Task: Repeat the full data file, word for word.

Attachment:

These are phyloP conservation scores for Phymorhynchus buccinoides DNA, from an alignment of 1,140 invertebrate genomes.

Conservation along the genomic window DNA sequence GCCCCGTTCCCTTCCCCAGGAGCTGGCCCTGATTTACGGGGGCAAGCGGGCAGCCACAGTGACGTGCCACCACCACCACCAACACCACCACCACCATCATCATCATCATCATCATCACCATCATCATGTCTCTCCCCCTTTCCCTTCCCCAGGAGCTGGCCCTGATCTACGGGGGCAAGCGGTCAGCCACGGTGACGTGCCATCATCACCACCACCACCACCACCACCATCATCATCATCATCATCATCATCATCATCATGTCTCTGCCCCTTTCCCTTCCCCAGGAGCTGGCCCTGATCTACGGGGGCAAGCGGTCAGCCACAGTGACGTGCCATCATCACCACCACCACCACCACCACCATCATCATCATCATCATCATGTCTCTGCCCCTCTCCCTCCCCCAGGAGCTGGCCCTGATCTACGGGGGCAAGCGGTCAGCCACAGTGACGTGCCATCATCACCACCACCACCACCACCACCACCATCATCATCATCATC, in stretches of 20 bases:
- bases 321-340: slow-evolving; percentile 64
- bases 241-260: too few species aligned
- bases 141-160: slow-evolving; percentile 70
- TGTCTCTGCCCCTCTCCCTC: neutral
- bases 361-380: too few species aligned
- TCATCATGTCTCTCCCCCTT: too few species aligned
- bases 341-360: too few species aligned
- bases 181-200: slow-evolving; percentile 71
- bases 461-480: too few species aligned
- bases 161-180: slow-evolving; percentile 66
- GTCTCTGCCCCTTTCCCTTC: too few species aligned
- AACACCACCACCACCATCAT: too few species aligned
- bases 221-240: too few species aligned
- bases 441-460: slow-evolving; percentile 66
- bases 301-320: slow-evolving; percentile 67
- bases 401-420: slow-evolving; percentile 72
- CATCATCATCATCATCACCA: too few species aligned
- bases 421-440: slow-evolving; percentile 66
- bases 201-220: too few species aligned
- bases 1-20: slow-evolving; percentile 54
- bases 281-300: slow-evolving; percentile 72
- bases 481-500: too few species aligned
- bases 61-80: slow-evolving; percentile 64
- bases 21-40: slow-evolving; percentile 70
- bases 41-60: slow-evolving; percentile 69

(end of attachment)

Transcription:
These are phyloP conservation scores for Phymorhynchus buccinoides DNA, from an alignment of 1,140 invertebrate genomes.

Conservation along the genomic window DNA sequence GCCCCGTTCCCTTCCCCAGGAGCTGGCCCTGATTTACGGGGGCAAGCGGGCAGCCACAGTGACGTGCCACCACCACCACCAACACCACCACCACCATCATCATCATCATCATCATCACCATCATCATGTCTCTCCCCCTTTCCCTTCCCCAGGAGCTGGCCCTGATCTACGGGGGCAAGCGGTCAGCCACGGTGACGTGCCATCATCACCACCACCACCACCACCACCATCATCATCATCATCATCATCATCATCATCATGTCTCTGCCCCTTTCCCTTCCCCAGGAGCTGGCCCTGATCTACGGGGGCAAGCGGTCAGCCACAGTGACGTGCCATCATCACCACCACCACCACCACCACCATCATCATCATCATCATCATGTCTCTGCCCCTCTCCCTCCCCCAGGAGCTGGCCCTGATCTACGGGGGCAAGCGGTCAGCCACAGTGACGTGCCATCATCACCACCACCACCACCACCACCACCATCATCATCATCATC, in stretches of 20 bases:
- bases 321-340: slow-evolving; percentile 64
- bases 241-260: too few species aligned
- bases 141-160: slow-evolving; percentile 70
- TGTCTCTGCCCCTCTCCCTC: neutral
- bases 361-380: too few species aligned
- TCATCATGTCTCTCCCCCTT: too few species aligned
- bases 341-360: too few species aligned
- bases 181-200: slow-evolving; percentile 71
- bases 461-480: too few species aligned
- bases 161-180: slow-evolving; percentile 66
- GTCTCTGCCCCTTTCCCTTC: too few species aligned
- AACACCACCACCACCATCAT: too few species aligned
- bases 221-240: too few species aligned
- bases 441-460: slow-evolving; percentile 66
- bases 301-320: slow-evolving; percentile 67
- bases 401-420: slow-evolving; percentile 72
- CATCATCATCATCATCACCA: too few species aligned
- bases 421-440: slow-evolving; percentile 66
- bases 201-220: too few species aligned
- bases 1-20: slow-evolving; percentile 54
- bases 281-300: slow-evolving; percentile 72
- bases 481-500: too few species aligned
- bases 61-80: slow-evolving; percentile 64
- bases 21-40: slow-evolving; percentile 70
- bases 41-60: slow-evolving; percentile 69